1777 US Revolutionary War: With the onset of the bitter winter cold, the Continental Army under General George Washington, still in the field, enters its winter camp at Valley Forge, 22 miles from British-occupied Philadelphia. Washington choses a site on the west bank of the Schuylkill River that can be effectively defended in the event of a British attack. During 1777, Patriot forces under General Washington had suffered major defeats against the British at the battles of Brandywine and Germantown; Philadelphia, the capital of the United States, fell into British hands. The particularly severe winter of 1777-1778 will prove to be a great trial for the American army, and of the 11,000 soldiers stationed at Valley Forge, hundreds will die from disease. However, the suffering troops are held together by loyalty to the Patriot cause and to General Washington, who stays with his men. As the winter stretches on, Prussian military adviser Frederick von Steuben will keep the soldiers busy with drills and training in modern military strategy. When Washington's army marches out of Valley Forge on 19 June 1778, the men are better disciplined and stronger in spirit than when they had entered. Nine days later, they will win a victory against the British under Lord Cornwallis at the Battle of Monmouth in New Jersey.

1779 Birth: Auguste Gaspard Louis Desnoyers, in Paris, France, engraver.

1783 Birth: Charles-Julien Brianchon, in France, mathematicia; Brianchon's theorem.

1788 Chinese troops occupy the capital Thang Long in Vietnam.

1792 Birth: (Andries) Hendrik Potgieter, in Cape Colony; will settle the Transvaal.

1793 French Revolutionary Wars: French forces under General Dugommier and Napoleon recapture the city of Toulon from the English. (Bradley)

1795 The first state appropriation of money for road building is made in Kentucky.

1809 Birth: Pierre-Joseph van Beneden, in Belgium, paleontologist; will study the life cycle of tapeworms.

1813 Birth: Thomas Andrews, in Belfast, Ireland, chemist, physicist; will discover ozone.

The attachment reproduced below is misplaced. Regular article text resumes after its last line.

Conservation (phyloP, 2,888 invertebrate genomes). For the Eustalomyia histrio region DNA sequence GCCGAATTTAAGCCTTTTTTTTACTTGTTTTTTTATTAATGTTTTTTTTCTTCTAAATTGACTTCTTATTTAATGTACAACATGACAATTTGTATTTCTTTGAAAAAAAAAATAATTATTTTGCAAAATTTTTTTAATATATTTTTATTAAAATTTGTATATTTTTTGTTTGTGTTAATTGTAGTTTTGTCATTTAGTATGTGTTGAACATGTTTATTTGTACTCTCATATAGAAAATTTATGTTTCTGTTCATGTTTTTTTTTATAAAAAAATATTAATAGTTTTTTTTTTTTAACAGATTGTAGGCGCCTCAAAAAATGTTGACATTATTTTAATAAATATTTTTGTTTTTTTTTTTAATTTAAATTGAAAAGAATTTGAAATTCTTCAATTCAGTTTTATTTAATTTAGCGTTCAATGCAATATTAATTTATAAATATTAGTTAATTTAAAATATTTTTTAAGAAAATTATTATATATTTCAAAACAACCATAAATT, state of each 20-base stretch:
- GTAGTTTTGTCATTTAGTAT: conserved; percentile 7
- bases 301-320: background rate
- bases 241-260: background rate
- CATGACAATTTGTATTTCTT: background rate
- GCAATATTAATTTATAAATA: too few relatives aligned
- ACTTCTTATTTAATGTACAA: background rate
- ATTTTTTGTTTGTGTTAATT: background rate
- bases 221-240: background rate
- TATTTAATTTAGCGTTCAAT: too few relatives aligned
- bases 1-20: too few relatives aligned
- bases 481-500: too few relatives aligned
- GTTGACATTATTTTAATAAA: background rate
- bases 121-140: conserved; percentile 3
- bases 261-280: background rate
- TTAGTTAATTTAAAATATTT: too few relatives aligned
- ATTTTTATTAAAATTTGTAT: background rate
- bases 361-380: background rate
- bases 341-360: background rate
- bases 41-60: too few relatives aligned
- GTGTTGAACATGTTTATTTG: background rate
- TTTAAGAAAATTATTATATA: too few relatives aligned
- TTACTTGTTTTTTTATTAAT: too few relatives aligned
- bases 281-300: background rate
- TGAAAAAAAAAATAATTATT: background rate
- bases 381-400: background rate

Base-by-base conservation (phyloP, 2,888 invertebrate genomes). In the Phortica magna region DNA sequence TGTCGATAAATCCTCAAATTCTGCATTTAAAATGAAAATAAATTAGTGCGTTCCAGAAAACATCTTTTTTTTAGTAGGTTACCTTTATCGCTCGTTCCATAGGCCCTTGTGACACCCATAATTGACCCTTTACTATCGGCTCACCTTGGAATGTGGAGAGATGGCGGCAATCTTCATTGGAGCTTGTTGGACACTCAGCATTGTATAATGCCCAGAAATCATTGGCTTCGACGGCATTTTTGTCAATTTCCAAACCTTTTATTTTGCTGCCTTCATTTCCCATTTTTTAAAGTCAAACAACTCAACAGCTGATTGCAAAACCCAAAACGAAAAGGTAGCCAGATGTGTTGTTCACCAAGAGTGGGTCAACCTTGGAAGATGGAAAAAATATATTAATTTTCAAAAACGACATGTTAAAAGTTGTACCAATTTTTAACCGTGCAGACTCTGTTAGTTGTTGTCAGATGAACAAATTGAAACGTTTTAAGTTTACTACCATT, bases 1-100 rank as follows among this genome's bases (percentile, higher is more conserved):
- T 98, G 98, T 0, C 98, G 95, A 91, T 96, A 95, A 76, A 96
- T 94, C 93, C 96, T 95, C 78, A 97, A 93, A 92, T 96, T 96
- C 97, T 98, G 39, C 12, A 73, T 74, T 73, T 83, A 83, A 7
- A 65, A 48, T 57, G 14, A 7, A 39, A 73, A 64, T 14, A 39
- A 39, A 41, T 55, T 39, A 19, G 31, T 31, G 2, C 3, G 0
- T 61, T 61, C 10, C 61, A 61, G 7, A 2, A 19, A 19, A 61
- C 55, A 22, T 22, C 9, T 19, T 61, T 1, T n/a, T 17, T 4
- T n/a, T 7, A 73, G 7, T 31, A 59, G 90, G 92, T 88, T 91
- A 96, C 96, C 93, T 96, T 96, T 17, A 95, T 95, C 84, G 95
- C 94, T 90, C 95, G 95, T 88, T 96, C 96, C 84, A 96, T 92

1814 Birth: Edwin McMasters Stanton, in Ohio, US Secretary of War (1861-65).

1821 Birth: Mary Ashton Livermore, American reformer, women's suffrage leader.

1823 Georgia passes the first US state birth registration law.

1828 South Carolina declares the right of states to nullify federal laws.

1835 The HMS Beagle with Charles Darwin aboard, approaches New Zealand.

1842 The United States recognizes the independence of Hawaii.

1848 Death: Emily Bronte, the novelist who wrote Wuthering Heights, at 30.

1849 Birth: Henry Clay Frick, in Pennsylvania; will build the world's largest coke and steel operation.

1851 Death: J. M. William Turner, British painter, at 76.

1852 Birth: A(lbert) A. Michelson, in Strelno, Prussia, US physicist, Nobel 1907.

1854 Allen Wilson of Connecticut patents a sewing machine to sew curving seams.

1861 US Civil War: Seward informs Russell that Slidell and Mason will be released.

1862 US Civil War: A skirmish at Jackson/Salem Church in Tennessee leaves 80 casualties.

1868 Birth: Eleanor Porter, novelist; will write the saccharin classic Pollyanna.

1871 Corrugated paper, or cardboard, is patented by Albert L. Jones of New York City.

1875 Birth: Carter G. Woodson, in New Canton, Virginia, American historian.

1888 Stanley's expedition reaches Fort Bodo, East-Africa.

1891 Birth: Edward Bernard Andre Maria, in Raczynski, Poland, president-in-exile (1979-86).

1893 Birth: Harry Blomberg, Swedish author; Mäster Jacob.

1894 Birth: Yoshida Isoya, in Tokyo, Japan, architect; modern sukiya style.

1895 Birth: Maurice Roelants, Belgian author; Jazz Player.

1897 Birth: Louis Darquier de Pellepoix, in France, anti-Semite, nazi collaborator.

1901 Birth: Oliver (Hazard Perry) La Farge, in New York City, anthropologist, novelist; Laughing Boy.

1903 Birth: Cyril Dean, in Darlington, England, biologist; hereditary mechanisms.

1903 Birth: George Davis Snell, in Bradford, Massachusetts, geneticist; will identify the H-2 gene.

1903 The first major suspension bridge in America, the Williamsburg Bridge between Brooklyn and Manhattan, opens in New York City.

1905 London County Council sets up the first motorized ambulance service for traffic accident victims.

1906 Birth: H. Allen Smith, Illinois, humorist, author; Armchair Detective, Low Man on the Totem Pole, Rhubarb.

1906 Birth: Leonid Ilyich Brezhnev, in Ukraine, first Secretary of the Community Party, President of the USSR (1964-82).